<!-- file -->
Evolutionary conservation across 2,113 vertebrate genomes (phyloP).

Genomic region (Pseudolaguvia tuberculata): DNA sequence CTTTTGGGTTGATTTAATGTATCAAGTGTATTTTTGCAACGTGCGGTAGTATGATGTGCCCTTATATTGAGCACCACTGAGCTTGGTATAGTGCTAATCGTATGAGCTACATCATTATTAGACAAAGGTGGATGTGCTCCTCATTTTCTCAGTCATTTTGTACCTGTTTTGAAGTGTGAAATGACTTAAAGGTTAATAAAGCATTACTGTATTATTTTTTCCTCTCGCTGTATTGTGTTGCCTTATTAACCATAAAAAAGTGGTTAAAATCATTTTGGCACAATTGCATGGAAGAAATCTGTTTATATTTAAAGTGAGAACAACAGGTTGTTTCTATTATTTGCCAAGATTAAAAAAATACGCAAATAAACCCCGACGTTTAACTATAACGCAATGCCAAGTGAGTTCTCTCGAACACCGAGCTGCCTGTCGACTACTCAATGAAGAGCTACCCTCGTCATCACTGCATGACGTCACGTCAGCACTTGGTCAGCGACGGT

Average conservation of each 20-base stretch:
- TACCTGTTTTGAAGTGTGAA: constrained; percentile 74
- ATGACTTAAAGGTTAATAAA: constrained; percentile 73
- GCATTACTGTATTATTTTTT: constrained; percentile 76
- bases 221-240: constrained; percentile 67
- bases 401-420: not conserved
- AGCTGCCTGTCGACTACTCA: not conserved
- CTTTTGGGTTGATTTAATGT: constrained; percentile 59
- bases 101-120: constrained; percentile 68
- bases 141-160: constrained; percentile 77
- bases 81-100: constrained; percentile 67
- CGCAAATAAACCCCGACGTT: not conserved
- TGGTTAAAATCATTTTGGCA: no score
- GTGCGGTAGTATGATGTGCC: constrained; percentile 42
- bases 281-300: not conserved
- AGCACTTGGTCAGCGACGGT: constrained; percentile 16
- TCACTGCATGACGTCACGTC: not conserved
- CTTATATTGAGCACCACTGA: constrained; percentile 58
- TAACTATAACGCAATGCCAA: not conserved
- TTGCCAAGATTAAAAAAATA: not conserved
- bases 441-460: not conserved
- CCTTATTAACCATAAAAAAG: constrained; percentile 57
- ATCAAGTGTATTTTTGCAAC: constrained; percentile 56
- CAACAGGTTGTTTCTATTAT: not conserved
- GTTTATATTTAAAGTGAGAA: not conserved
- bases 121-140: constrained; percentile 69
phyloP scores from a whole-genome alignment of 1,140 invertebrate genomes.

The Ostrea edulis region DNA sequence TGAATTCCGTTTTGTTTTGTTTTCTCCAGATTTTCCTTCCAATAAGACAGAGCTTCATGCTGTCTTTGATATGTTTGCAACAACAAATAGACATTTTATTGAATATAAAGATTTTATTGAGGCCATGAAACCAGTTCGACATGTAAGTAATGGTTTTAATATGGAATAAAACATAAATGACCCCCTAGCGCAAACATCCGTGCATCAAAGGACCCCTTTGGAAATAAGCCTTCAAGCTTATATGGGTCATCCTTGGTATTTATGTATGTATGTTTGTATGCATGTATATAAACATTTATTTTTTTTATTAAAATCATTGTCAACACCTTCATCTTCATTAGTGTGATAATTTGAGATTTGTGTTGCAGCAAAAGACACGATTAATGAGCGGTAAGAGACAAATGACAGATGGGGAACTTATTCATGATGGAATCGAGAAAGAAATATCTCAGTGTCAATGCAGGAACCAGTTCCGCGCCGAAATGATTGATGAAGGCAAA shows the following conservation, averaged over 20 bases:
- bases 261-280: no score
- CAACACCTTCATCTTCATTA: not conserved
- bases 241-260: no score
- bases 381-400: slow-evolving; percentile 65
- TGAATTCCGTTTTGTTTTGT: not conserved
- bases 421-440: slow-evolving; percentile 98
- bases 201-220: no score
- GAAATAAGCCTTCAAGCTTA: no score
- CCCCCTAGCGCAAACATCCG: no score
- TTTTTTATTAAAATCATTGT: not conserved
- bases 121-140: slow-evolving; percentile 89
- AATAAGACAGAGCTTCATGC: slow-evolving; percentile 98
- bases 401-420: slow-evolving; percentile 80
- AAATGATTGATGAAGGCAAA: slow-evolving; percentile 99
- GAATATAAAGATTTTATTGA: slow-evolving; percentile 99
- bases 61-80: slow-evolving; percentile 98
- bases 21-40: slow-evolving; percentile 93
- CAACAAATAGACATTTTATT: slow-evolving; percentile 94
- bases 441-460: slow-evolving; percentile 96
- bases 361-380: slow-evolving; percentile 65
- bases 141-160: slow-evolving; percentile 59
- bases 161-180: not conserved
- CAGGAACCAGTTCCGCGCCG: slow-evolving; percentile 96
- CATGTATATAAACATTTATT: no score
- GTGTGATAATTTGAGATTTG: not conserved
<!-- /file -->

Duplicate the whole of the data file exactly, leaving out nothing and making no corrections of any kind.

Evolutionary conservation across 2,113 vertebrate genomes (phyloP).

Genomic region (Pseudolaguvia tuberculata): DNA sequence CTTTTGGGTTGATTTAATGTATCAAGTGTATTTTTGCAACGTGCGGTAGTATGATGTGCCCTTATATTGAGCACCACTGAGCTTGGTATAGTGCTAATCGTATGAGCTACATCATTATTAGACAAAGGTGGATGTGCTCCTCATTTTCTCAGTCATTTTGTACCTGTTTTGAAGTGTGAAATGACTTAAAGGTTAATAAAGCATTACTGTATTATTTTTTCCTCTCGCTGTATTGTGTTGCCTTATTAACCATAAAAAAGTGGTTAAAATCATTTTGGCACAATTGCATGGAAGAAATCTGTTTATATTTAAAGTGAGAACAACAGGTTGTTTCTATTATTTGCCAAGATTAAAAAAATACGCAAATAAACCCCGACGTTTAACTATAACGCAATGCCAAGTGAGTTCTCTCGAACACCGAGCTGCCTGTCGACTACTCAATGAAGAGCTACCCTCGTCATCACTGCATGACGTCACGTCAGCACTTGGTCAGCGACGGT

Average conservation of each 20-base stretch:
- TACCTGTTTTGAAGTGTGAA: constrained; percentile 74
- ATGACTTAAAGGTTAATAAA: constrained; percentile 73
- GCATTACTGTATTATTTTTT: constrained; percentile 76
- bases 221-240: constrained; percentile 67
- bases 401-420: not conserved
- AGCTGCCTGTCGACTACTCA: not conserved
- CTTTTGGGTTGATTTAATGT: constrained; percentile 59
- bases 101-120: constrained; percentile 68
- bases 141-160: constrained; percentile 77
- bases 81-100: constrained; percentile 67
- CGCAAATAAACCCCGACGTT: not conserved
- TGGTTAAAATCATTTTGGCA: no score
- GTGCGGTAGTATGATGTGCC: constrained; percentile 42
- bases 281-300: not conserved
- AGCACTTGGTCAGCGACGGT: constrained; percentile 16
- TCACTGCATGACGTCACGTC: not conserved
- CTTATATTGAGCACCACTGA: constrained; percentile 58
- TAACTATAACGCAATGCCAA: not conserved
- TTGCCAAGATTAAAAAAATA: not conserved
- bases 441-460: not conserved
- CCTTATTAACCATAAAAAAG: constrained; percentile 57
- ATCAAGTGTATTTTTGCAAC: constrained; percentile 56
- CAACAGGTTGTTTCTATTAT: not conserved
- GTTTATATTTAAAGTGAGAA: not conserved
- bases 121-140: constrained; percentile 69
phyloP scores from a whole-genome alignment of 1,140 invertebrate genomes.

The Ostrea edulis region DNA sequence TGAATTCCGTTTTGTTTTGTTTTCTCCAGATTTTCCTTCCAATAAGACAGAGCTTCATGCTGTCTTTGATATGTTTGCAACAACAAATAGACATTTTATTGAATATAAAGATTTTATTGAGGCCATGAAACCAGTTCGACATGTAAGTAATGGTTTTAATATGGAATAAAACATAAATGACCCCCTAGCGCAAACATCCGTGCATCAAAGGACCCCTTTGGAAATAAGCCTTCAAGCTTATATGGGTCATCCTTGGTATTTATGTATGTATGTTTGTATGCATGTATATAAACATTTATTTTTTTTATTAAAATCATTGTCAACACCTTCATCTTCATTAGTGTGATAATTTGAGATTTGTGTTGCAGCAAAAGACACGATTAATGAGCGGTAAGAGACAAATGACAGATGGGGAACTTATTCATGATGGAATCGAGAAAGAAATATCTCAGTGTCAATGCAGGAACCAGTTCCGCGCCGAAATGATTGATGAAGGCAAA shows the following conservation, averaged over 20 bases:
- bases 261-280: no score
- CAACACCTTCATCTTCATTA: not conserved
- bases 241-260: no score
- bases 381-400: slow-evolving; percentile 65
- TGAATTCCGTTTTGTTTTGT: not conserved
- bases 421-440: slow-evolving; percentile 98
- bases 201-220: no score
- GAAATAAGCCTTCAAGCTTA: no score
- CCCCCTAGCGCAAACATCCG: no score
- TTTTTTATTAAAATCATTGT: not conserved
- bases 121-140: slow-evolving; percentile 89
- AATAAGACAGAGCTTCATGC: slow-evolving; percentile 98
- bases 401-420: slow-evolving; percentile 80
- AAATGATTGATGAAGGCAAA: slow-evolving; percentile 99
- GAATATAAAGATTTTATTGA: slow-evolving; percentile 99
- bases 61-80: slow-evolving; percentile 98
- bases 21-40: slow-evolving; percentile 93
- CAACAAATAGACATTTTATT: slow-evolving; percentile 94
- bases 441-460: slow-evolving; percentile 96
- bases 361-380: slow-evolving; percentile 65
- bases 141-160: slow-evolving; percentile 59
- bases 161-180: not conserved
- CAGGAACCAGTTCCGCGCCG: slow-evolving; percentile 96
- CATGTATATAAACATTTATT: no score
- GTGTGATAATTTGAGATTTG: not conserved